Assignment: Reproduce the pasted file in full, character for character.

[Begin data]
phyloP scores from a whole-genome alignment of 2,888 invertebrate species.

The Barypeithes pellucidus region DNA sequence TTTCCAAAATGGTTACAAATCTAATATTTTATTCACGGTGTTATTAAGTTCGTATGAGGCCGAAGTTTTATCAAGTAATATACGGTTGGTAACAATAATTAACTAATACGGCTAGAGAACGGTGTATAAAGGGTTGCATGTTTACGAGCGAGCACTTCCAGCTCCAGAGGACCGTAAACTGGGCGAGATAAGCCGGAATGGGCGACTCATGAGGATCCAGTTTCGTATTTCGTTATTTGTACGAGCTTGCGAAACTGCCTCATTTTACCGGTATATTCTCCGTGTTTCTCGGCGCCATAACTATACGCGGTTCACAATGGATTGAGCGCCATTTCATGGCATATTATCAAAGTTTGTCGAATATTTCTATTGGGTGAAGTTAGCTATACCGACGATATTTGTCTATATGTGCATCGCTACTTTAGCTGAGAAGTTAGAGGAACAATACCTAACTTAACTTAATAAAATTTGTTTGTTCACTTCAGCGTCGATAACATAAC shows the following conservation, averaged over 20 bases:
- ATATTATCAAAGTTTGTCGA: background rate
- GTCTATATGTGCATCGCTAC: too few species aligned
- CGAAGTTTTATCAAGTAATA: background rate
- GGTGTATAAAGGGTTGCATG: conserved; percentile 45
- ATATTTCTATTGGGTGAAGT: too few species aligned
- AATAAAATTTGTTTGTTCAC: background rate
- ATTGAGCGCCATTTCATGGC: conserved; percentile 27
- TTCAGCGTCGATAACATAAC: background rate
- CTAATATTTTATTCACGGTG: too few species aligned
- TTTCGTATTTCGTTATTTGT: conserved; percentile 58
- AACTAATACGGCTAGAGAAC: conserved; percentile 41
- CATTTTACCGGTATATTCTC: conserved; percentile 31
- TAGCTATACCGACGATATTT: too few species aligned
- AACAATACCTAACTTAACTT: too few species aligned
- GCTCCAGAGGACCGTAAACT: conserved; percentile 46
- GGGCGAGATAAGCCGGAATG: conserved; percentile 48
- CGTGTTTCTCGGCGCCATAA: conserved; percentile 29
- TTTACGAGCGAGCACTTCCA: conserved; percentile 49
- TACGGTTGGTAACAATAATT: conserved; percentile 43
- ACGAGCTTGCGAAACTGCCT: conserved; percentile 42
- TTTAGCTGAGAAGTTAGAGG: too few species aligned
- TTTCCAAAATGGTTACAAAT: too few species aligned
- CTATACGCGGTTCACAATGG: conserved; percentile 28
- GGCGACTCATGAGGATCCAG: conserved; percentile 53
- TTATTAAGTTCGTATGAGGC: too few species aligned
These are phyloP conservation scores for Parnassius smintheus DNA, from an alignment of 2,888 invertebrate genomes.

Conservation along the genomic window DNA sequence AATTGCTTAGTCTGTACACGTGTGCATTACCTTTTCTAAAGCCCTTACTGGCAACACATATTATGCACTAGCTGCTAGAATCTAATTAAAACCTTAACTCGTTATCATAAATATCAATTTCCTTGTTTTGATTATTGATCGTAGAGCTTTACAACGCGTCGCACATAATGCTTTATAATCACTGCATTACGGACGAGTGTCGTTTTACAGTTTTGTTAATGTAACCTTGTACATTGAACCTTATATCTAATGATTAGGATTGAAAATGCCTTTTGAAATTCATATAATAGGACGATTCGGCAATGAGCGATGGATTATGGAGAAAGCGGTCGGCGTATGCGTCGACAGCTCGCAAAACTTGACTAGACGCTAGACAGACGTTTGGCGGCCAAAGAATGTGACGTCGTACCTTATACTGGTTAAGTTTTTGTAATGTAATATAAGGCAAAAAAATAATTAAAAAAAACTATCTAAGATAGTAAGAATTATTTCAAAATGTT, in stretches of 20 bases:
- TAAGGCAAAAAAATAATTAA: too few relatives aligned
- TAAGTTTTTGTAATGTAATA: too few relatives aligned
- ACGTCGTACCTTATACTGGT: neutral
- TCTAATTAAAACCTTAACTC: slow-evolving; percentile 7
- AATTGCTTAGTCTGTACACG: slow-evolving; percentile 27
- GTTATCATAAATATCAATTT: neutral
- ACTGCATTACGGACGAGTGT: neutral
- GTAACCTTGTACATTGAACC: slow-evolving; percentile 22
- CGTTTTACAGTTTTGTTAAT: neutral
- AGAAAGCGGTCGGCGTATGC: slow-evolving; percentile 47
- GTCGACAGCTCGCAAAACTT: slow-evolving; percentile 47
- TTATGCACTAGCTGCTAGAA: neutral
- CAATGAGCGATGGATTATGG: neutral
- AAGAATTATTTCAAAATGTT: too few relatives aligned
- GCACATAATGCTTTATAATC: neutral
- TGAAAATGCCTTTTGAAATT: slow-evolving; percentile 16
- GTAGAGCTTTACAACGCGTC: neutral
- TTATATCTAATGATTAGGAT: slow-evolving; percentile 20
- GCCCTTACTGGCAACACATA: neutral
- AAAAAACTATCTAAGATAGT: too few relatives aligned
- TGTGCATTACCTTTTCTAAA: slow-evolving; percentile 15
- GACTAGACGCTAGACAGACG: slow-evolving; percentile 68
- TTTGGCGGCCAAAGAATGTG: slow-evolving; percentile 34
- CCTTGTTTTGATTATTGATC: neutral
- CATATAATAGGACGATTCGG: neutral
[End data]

phyloP scores from a whole-genome alignment of 2,888 invertebrate species.

The Barypeithes pellucidus region DNA sequence TTTCCAAAATGGTTACAAATCTAATATTTTATTCACGGTGTTATTAAGTTCGTATGAGGCCGAAGTTTTATCAAGTAATATACGGTTGGTAACAATAATTAACTAATACGGCTAGAGAACGGTGTATAAAGGGTTGCATGTTTACGAGCGAGCACTTCCAGCTCCAGAGGACCGTAAACTGGGCGAGATAAGCCGGAATGGGCGACTCATGAGGATCCAGTTTCGTATTTCGTTATTTGTACGAGCTTGCGAAACTGCCTCATTTTACCGGTATATTCTCCGTGTTTCTCGGCGCCATAACTATACGCGGTTCACAATGGATTGAGCGCCATTTCATGGCATATTATCAAAGTTTGTCGAATATTTCTATTGGGTGAAGTTAGCTATACCGACGATATTTGTCTATATGTGCATCGCTACTTTAGCTGAGAAGTTAGAGGAACAATACCTAACTTAACTTAATAAAATTTGTTTGTTCACTTCAGCGTCGATAACATAAC shows the following conservation, averaged over 20 bases:
- ATATTATCAAAGTTTGTCGA: background rate
- GTCTATATGTGCATCGCTAC: too few species aligned
- CGAAGTTTTATCAAGTAATA: background rate
- GGTGTATAAAGGGTTGCATG: conserved; percentile 45
- ATATTTCTATTGGGTGAAGT: too few species aligned
- AATAAAATTTGTTTGTTCAC: background rate
- ATTGAGCGCCATTTCATGGC: conserved; percentile 27
- TTCAGCGTCGATAACATAAC: background rate
- CTAATATTTTATTCACGGTG: too few species aligned
- TTTCGTATTTCGTTATTTGT: conserved; percentile 58
- AACTAATACGGCTAGAGAAC: conserved; percentile 41
- CATTTTACCGGTATATTCTC: conserved; percentile 31
- TAGCTATACCGACGATATTT: too few species aligned
- AACAATACCTAACTTAACTT: too few species aligned
- GCTCCAGAGGACCGTAAACT: conserved; percentile 46
- GGGCGAGATAAGCCGGAATG: conserved; percentile 48
- CGTGTTTCTCGGCGCCATAA: conserved; percentile 29
- TTTACGAGCGAGCACTTCCA: conserved; percentile 49
- TACGGTTGGTAACAATAATT: conserved; percentile 43
- ACGAGCTTGCGAAACTGCCT: conserved; percentile 42
- TTTAGCTGAGAAGTTAGAGG: too few species aligned
- TTTCCAAAATGGTTACAAAT: too few species aligned
- CTATACGCGGTTCACAATGG: conserved; percentile 28
- GGCGACTCATGAGGATCCAG: conserved; percentile 53
- TTATTAAGTTCGTATGAGGC: too few species aligned
These are phyloP conservation scores for Parnassius smintheus DNA, from an alignment of 2,888 invertebrate genomes.

Conservation along the genomic window DNA sequence AATTGCTTAGTCTGTACACGTGTGCATTACCTTTTCTAAAGCCCTTACTGGCAACACATATTATGCACTAGCTGCTAGAATCTAATTAAAACCTTAACTCGTTATCATAAATATCAATTTCCTTGTTTTGATTATTGATCGTAGAGCTTTACAACGCGTCGCACATAATGCTTTATAATCACTGCATTACGGACGAGTGTCGTTTTACAGTTTTGTTAATGTAACCTTGTACATTGAACCTTATATCTAATGATTAGGATTGAAAATGCCTTTTGAAATTCATATAATAGGACGATTCGGCAATGAGCGATGGATTATGGAGAAAGCGGTCGGCGTATGCGTCGACAGCTCGCAAAACTTGACTAGACGCTAGACAGACGTTTGGCGGCCAAAGAATGTGACGTCGTACCTTATACTGGTTAAGTTTTTGTAATGTAATATAAGGCAAAAAAATAATTAAAAAAAACTATCTAAGATAGTAAGAATTATTTCAAAATGTT, in stretches of 20 bases:
- TAAGGCAAAAAAATAATTAA: too few relatives aligned
- TAAGTTTTTGTAATGTAATA: too few relatives aligned
- ACGTCGTACCTTATACTGGT: neutral
- TCTAATTAAAACCTTAACTC: slow-evolving; percentile 7
- AATTGCTTAGTCTGTACACG: slow-evolving; percentile 27
- GTTATCATAAATATCAATTT: neutral
- ACTGCATTACGGACGAGTGT: neutral
- GTAACCTTGTACATTGAACC: slow-evolving; percentile 22
- CGTTTTACAGTTTTGTTAAT: neutral
- AGAAAGCGGTCGGCGTATGC: slow-evolving; percentile 47
- GTCGACAGCTCGCAAAACTT: slow-evolving; percentile 47
- TTATGCACTAGCTGCTAGAA: neutral
- CAATGAGCGATGGATTATGG: neutral
- AAGAATTATTTCAAAATGTT: too few relatives aligned
- GCACATAATGCTTTATAATC: neutral
- TGAAAATGCCTTTTGAAATT: slow-evolving; percentile 16
- GTAGAGCTTTACAACGCGTC: neutral
- TTATATCTAATGATTAGGAT: slow-evolving; percentile 20
- GCCCTTACTGGCAACACATA: neutral
- AAAAAACTATCTAAGATAGT: too few relatives aligned
- TGTGCATTACCTTTTCTAAA: slow-evolving; percentile 15
- GACTAGACGCTAGACAGACG: slow-evolving; percentile 68
- TTTGGCGGCCAAAGAATGTG: slow-evolving; percentile 34
- CCTTGTTTTGATTATTGATC: neutral
- CATATAATAGGACGATTCGG: neutral